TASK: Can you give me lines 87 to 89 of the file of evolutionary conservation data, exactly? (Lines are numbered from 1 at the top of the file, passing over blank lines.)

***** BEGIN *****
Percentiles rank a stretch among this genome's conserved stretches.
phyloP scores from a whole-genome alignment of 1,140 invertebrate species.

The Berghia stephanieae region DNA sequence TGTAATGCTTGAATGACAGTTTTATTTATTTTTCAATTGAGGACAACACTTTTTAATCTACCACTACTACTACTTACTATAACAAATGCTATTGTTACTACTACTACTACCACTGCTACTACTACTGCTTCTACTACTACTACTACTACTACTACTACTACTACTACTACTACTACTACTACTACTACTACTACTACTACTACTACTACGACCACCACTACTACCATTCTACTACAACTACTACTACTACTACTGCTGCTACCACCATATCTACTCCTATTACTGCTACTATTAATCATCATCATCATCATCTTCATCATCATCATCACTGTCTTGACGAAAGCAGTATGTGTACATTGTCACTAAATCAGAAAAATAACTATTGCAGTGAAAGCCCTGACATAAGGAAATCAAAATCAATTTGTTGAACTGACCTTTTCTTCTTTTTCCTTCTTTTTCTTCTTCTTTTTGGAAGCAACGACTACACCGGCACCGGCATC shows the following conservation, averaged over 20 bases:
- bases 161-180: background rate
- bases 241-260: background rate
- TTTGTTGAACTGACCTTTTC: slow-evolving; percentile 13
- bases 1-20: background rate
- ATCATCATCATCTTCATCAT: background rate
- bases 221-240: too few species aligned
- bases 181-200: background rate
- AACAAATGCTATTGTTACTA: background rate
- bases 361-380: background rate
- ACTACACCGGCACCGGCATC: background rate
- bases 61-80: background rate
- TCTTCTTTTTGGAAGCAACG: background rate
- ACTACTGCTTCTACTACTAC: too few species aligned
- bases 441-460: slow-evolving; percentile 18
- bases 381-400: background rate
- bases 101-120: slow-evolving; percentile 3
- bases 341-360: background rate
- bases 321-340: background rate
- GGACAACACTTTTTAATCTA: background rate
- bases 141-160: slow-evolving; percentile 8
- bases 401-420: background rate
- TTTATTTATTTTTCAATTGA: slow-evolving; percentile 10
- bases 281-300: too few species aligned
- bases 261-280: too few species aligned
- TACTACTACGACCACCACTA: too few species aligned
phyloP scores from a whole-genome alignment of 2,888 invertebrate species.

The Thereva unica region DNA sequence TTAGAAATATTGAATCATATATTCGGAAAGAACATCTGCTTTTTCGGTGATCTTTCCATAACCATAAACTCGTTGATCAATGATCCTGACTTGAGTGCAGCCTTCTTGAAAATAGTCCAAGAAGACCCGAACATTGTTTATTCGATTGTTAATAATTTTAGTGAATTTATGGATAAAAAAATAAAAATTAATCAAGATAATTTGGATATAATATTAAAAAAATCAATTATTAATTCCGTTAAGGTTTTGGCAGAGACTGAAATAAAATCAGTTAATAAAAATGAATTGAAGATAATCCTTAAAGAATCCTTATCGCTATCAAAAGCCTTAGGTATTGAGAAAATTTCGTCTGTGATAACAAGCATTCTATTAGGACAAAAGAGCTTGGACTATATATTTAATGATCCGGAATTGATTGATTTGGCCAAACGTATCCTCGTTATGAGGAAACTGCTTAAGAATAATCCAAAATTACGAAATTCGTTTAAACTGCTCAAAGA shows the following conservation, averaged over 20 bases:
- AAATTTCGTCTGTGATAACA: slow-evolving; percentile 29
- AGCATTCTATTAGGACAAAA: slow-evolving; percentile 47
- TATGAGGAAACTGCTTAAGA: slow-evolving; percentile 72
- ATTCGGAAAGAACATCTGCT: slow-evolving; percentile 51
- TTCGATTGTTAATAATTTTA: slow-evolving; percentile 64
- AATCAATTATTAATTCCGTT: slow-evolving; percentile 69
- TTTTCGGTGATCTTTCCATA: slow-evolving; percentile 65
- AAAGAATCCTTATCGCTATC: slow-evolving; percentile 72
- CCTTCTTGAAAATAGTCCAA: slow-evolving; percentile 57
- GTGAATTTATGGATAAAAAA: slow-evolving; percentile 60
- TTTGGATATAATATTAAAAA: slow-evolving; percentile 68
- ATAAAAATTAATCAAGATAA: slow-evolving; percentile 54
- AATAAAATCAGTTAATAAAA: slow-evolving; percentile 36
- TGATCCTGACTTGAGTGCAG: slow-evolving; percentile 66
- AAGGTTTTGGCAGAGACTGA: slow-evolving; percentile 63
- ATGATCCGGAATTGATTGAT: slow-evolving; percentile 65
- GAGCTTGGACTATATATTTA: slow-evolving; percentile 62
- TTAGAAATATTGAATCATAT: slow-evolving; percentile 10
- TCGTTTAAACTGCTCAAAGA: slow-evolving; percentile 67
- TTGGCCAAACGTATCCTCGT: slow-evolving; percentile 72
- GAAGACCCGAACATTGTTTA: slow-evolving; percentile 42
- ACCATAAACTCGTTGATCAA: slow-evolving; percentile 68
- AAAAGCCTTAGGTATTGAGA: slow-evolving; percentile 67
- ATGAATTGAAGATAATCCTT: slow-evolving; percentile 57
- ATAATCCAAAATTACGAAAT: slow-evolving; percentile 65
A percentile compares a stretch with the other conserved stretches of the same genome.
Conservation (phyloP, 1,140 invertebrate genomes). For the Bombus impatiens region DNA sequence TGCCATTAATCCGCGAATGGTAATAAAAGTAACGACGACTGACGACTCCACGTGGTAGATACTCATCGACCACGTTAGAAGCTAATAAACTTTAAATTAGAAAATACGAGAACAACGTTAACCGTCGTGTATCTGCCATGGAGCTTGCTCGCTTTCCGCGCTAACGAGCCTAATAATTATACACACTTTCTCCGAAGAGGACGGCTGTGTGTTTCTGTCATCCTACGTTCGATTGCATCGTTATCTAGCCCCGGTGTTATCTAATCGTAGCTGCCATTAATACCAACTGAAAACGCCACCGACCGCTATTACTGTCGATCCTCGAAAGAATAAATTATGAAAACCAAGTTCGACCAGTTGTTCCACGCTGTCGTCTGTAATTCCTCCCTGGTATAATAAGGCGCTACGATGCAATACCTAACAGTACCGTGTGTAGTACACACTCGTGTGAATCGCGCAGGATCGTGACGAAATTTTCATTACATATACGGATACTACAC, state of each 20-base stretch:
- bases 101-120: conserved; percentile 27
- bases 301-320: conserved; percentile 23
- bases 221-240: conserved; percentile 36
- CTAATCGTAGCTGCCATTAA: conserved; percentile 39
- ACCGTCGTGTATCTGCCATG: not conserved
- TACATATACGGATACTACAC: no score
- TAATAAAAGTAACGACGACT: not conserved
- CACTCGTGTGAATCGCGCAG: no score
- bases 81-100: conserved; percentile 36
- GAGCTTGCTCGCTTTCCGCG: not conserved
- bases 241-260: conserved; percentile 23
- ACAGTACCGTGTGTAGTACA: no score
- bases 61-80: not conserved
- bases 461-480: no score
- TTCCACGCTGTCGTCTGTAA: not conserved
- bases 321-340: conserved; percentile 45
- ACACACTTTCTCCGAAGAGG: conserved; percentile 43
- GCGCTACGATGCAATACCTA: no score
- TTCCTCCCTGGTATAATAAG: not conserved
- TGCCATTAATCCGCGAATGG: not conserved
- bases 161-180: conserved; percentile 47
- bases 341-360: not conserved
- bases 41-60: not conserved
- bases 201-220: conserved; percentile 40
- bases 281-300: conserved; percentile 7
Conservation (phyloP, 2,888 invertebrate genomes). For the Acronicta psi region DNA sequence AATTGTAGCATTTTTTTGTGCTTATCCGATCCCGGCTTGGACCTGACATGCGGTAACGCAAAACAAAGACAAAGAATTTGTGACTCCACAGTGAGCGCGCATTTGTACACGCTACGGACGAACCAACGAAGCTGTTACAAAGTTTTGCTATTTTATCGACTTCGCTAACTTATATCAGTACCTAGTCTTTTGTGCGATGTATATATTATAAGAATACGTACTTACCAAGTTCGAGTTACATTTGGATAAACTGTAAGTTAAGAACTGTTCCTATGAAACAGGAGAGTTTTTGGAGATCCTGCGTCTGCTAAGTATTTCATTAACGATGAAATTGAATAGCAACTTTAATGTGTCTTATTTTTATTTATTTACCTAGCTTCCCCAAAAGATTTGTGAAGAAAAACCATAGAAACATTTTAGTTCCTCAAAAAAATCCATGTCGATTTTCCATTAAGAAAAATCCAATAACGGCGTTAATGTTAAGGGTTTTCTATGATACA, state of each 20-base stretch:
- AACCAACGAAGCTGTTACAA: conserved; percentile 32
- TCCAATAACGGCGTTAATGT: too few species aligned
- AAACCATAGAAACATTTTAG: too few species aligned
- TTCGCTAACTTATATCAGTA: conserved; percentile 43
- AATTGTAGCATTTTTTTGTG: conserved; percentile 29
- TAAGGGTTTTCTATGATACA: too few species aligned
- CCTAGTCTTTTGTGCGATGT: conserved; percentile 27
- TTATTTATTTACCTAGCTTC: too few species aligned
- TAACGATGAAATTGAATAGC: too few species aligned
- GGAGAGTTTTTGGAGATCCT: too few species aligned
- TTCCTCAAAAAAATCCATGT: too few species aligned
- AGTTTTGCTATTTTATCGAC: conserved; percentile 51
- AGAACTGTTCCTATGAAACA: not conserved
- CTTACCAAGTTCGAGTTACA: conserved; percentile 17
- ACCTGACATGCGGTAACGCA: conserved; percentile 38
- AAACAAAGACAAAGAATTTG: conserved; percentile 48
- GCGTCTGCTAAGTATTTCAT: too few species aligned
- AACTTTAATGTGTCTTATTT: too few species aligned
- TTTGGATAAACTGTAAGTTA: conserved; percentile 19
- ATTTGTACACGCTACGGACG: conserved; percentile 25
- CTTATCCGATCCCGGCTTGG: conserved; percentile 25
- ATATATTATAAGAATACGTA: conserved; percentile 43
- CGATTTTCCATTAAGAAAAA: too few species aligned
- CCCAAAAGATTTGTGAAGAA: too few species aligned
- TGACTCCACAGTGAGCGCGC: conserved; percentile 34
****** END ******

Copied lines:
- TTCGCTAACTTATATCAGTA: conserved; percentile 43
- AATTGTAGCATTTTTTTGTG: conserved; percentile 29
- TAAGGGTTTTCTATGATACA: too few species aligned